In May of 1971 I applied for and was hired as an itinerant teacher in Yolo County, a rural area where there was no public transportation.  This is the first of many jobs that I could not have obtained if I did not have a drivers license.  I conservatively estimate that I have driven an average of approximately 24,000 miles per year for the past 38.5 years since becoming licensed for a total of 924,000 miles.  This mileage for both employment and pleasure includes driving during both daylight and night in urban, suburban, rural, freeway, residential streets and mountain roads settings in sunny, cloudy, rainy, foggy and snowy weather.

The average California driver according to DMV drives approximately 15,000 miles annually and is involved in a driving incident, either a collision or receives a citation approximately every 3.5 years.  During my 38.5 years I have received 4 citations and been involved in 3 minor collisions none for  which I was determined to be at fault.  Dividing 38.5 years by my 7 driving incidents yields an involvement rate of 1 in every 5.5 years.  Since I drive about 1.6 times more miles each year than the average California driver which increases my exposure to be involved in driving incidents and considering I have a driving incident involvement of 64% of the average driver during this time period, I believe it is fair to state that I have compiled a superior driving record when compared with  the average California driver. I believe this demonstrates that persons can drive safely using a bioptic and do not pose an unreasonably high risk to the general population.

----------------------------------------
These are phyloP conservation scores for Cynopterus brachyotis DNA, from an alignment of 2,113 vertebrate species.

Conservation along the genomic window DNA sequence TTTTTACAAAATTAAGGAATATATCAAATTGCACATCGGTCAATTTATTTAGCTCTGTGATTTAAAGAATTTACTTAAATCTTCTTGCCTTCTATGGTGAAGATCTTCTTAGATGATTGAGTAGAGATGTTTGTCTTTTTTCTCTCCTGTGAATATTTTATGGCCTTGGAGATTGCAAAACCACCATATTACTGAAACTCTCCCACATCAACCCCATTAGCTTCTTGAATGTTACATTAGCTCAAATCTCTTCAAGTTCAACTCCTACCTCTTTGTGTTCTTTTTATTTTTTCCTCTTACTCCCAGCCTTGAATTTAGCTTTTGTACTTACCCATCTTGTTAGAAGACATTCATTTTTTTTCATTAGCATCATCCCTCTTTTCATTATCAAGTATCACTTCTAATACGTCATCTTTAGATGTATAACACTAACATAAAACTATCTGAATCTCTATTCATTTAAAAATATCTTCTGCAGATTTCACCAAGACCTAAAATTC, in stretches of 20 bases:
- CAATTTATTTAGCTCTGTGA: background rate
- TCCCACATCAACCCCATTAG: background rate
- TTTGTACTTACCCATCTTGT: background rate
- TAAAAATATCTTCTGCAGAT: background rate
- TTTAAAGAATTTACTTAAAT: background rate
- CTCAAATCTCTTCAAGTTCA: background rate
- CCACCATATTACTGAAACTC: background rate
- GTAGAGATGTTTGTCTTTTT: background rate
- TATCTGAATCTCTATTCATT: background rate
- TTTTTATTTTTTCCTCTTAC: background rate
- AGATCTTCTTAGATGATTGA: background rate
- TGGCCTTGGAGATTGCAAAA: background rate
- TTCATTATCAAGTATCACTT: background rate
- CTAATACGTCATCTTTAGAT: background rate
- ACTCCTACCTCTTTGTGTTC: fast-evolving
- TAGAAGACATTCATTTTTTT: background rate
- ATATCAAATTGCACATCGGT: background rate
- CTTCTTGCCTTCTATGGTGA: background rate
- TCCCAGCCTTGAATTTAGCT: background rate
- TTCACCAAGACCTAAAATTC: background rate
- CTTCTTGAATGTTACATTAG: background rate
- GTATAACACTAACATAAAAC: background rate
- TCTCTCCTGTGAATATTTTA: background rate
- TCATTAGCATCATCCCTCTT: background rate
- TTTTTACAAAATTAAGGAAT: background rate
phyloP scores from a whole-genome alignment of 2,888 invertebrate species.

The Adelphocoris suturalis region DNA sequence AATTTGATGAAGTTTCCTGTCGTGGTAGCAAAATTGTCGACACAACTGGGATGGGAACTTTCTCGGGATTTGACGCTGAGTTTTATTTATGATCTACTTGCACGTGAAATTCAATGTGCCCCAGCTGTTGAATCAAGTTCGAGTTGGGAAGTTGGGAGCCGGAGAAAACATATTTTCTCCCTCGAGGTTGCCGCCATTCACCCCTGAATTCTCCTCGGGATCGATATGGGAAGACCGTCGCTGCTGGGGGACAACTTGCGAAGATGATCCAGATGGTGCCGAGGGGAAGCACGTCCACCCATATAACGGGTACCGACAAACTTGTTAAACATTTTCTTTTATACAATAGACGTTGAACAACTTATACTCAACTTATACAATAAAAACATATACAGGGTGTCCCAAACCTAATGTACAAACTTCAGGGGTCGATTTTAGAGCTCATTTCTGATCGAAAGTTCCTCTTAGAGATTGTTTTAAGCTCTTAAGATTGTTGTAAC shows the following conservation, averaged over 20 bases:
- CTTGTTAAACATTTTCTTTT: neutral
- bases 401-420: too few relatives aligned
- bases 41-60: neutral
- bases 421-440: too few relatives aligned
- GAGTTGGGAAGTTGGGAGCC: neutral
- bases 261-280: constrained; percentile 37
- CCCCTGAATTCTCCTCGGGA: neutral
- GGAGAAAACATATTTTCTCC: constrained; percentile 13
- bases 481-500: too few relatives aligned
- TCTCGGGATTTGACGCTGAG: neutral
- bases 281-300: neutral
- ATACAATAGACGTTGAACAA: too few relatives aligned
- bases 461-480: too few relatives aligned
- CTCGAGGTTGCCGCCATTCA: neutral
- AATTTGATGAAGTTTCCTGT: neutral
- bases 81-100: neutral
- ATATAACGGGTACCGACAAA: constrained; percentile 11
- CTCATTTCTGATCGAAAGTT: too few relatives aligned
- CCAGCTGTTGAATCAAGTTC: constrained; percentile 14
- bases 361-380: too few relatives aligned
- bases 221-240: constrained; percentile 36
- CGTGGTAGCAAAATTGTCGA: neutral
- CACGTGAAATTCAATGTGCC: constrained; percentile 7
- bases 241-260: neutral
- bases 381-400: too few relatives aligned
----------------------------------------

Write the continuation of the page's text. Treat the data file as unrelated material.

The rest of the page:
I owe a great debt of gratitude to many people who made this experience possible namely:  Dr. William Feinbloom, the developer of the bioptic telescope and founder of Designs for Vision, the manufacturer of the device; Dr. Donald Korb for his pioneering work in Massachusetts preparing persons with low vision for driving; Dr. Edwin Mehr of the University of California School of Optometry Low Vision Clinic for his on-going support and encouragement throughout the licensing process; Mr. Donald MacDonald, Oakland DMV Area Manager for Driver Improvement for his willingness to consider the bioptic as a unique opportunity for those with low vision to obtain a driver license if a candidate could demonstrate the ability to operate a motor vehicle safely. 

The impact of my being able to drive on my quality of life over the past 38.5 years is something I cannot adequately put into words especially when I consider the hundreds of other persons with low vision who became licensed after me with Bioptics in California and in numerous other states. California was only the third state behind New York and Massachusetts allowing the use of bioptics for driving. Now there are about 40 states that allow it. To me this legacy is my most significant lifetime contribution.

Dennis Kelleher, Ed.D.